The “Pearson Think Tank” is an excellent example of the way Pearson’s not-for profit policy and research programs and its for-profit corporate activities intersect. According to its website, “Although the Pearson Think Tank is funded by Pearson, it is independent from its commercial activities. We are conscious of any conflicts of interest and operate accordingly, and final decisions about what and when we publish reside with us.” However, “Where possible we try to draw on Pearson’s networks, knowledge and expertise to gather new evidence about educational quality and access that is of interest to the wider sector.”
But the reality is that the Pearson Think Tank is actively promoting Pearson corporate interests. The think tank is working in partnership with the British Academies Commission to examine the implications of the “mass academisation,” or privatization, of Britain’s state run schools. Between May 2010 and November 2012 the number of academized schools increased from about 200 to almost 2,500. As with other Pearson supported “studies,” it somehow aligns with corporate goals. In this case its goal is “to develop a practical but compelling vision for the future of UK academisation” so that “young people experience the benefits of academisation.” The Commission’s report is titled, “Unleashing greatness: Getting the best from an academised system.”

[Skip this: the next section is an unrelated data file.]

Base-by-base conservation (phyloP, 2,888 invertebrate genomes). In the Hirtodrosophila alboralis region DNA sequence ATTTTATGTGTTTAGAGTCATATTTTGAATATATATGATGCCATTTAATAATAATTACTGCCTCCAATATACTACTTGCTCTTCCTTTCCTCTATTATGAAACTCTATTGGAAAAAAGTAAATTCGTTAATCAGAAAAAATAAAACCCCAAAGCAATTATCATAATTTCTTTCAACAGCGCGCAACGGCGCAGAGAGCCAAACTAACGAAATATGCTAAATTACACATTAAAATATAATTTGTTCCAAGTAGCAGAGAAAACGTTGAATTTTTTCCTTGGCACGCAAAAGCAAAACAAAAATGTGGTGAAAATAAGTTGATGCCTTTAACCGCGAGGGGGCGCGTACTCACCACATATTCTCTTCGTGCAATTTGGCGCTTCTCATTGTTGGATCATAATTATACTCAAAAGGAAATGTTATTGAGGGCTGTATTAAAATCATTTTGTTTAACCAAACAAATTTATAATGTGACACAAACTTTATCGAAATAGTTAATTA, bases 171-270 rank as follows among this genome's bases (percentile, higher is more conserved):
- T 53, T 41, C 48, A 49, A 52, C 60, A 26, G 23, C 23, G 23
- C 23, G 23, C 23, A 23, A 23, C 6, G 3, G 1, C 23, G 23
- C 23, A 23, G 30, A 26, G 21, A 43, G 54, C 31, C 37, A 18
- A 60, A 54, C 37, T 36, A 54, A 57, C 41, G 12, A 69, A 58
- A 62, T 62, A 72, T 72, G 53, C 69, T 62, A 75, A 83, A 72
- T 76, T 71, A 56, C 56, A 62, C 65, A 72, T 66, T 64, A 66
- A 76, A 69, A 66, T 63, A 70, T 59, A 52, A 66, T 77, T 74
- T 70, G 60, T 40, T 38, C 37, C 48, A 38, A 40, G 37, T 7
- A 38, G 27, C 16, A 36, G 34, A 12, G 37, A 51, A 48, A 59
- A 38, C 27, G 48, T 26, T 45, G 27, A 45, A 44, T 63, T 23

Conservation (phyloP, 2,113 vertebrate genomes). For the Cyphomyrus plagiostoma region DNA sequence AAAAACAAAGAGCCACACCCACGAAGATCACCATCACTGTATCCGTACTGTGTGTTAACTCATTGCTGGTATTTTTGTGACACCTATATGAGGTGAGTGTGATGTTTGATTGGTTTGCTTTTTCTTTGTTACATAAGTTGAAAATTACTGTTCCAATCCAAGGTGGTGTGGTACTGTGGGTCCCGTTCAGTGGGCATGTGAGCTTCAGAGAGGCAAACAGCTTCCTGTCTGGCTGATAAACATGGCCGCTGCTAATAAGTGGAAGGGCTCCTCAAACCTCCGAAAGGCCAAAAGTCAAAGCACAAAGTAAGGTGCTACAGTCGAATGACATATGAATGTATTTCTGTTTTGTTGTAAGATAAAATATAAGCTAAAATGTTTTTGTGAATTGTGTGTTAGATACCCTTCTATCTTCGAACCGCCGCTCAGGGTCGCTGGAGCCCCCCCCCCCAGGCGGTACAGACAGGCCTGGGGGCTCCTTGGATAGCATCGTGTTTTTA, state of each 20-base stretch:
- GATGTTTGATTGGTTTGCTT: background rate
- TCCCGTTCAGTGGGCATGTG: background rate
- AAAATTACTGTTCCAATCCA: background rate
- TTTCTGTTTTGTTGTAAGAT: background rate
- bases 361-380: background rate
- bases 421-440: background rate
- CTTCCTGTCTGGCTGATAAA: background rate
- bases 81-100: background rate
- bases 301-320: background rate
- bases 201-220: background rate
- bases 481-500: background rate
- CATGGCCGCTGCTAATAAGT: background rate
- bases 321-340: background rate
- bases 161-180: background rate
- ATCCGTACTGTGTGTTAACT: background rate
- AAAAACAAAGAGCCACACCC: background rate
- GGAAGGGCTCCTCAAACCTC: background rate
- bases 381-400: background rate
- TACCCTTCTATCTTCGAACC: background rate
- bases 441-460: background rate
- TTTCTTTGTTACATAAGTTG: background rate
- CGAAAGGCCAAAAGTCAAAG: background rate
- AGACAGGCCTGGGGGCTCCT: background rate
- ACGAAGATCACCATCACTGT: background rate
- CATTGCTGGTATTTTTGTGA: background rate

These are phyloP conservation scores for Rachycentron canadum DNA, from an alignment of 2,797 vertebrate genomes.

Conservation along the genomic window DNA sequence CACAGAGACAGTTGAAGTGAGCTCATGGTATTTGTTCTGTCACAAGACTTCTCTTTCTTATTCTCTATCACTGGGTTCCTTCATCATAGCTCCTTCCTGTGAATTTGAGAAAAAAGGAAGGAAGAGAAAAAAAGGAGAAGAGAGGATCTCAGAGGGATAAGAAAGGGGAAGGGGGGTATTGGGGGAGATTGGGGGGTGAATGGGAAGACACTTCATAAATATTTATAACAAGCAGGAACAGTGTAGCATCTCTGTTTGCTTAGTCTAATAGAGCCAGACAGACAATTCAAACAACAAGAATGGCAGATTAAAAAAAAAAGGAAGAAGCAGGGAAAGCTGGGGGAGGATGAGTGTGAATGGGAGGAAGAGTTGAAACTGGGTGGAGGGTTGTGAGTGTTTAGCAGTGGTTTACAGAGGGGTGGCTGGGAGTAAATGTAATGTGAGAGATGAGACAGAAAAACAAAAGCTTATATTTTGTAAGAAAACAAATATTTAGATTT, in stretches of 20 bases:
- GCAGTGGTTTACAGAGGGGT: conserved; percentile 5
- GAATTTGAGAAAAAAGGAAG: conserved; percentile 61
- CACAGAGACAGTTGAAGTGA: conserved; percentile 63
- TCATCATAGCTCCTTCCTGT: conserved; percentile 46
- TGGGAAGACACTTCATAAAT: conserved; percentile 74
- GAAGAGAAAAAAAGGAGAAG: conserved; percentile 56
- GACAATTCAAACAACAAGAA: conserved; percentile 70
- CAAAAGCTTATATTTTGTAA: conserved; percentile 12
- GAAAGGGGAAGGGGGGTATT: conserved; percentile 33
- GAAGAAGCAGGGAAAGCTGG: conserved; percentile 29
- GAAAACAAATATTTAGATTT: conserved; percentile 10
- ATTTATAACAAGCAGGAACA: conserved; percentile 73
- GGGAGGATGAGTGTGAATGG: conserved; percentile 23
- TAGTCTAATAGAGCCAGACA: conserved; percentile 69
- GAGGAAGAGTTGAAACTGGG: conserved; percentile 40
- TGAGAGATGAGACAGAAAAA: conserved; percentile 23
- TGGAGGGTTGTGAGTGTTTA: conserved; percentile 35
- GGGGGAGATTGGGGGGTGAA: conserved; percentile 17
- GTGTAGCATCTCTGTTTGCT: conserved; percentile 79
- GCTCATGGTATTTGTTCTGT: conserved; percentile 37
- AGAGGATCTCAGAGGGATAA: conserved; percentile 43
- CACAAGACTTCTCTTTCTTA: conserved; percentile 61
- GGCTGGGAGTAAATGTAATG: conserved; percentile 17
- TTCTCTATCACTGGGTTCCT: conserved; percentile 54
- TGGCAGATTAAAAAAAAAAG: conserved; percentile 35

The Pearson Think Tank has also conducted “research” to support the use of Pearson high-stakes tests in the United Kingdom; to promote the type of “enterprise and entrepreneurship education” provided by the Pearson UK online university; and to support “Pearson’s Teacher Training and Certification Programme.”
In praise of Pearson for-profits high-stakes testing programs, the Pearson Think Tank quoted Michael Gove, Great Britain’s Conservative Party Education Secretary who defended the tests as “tools of social mobility” based on human nature because “humans are hard-wired to seek out challenges”; sources of “satisfaction and contentment” for students on “a job well done”; and the basis to “ensure that a solid base of learning is complete before progressing on to further learning.” The tests are great because they “drive creativity” and “signal that a person is ready to take on greater challenge and responsibility.” Unfortunately, there was no research cited to support these over-the-top claims.
The Guardian article quoted Stephen Ball, a professor of the sociology of education at London University’s Institute of Education and an expert on education business, on Pearson’s “educational” ventures. According to Ball: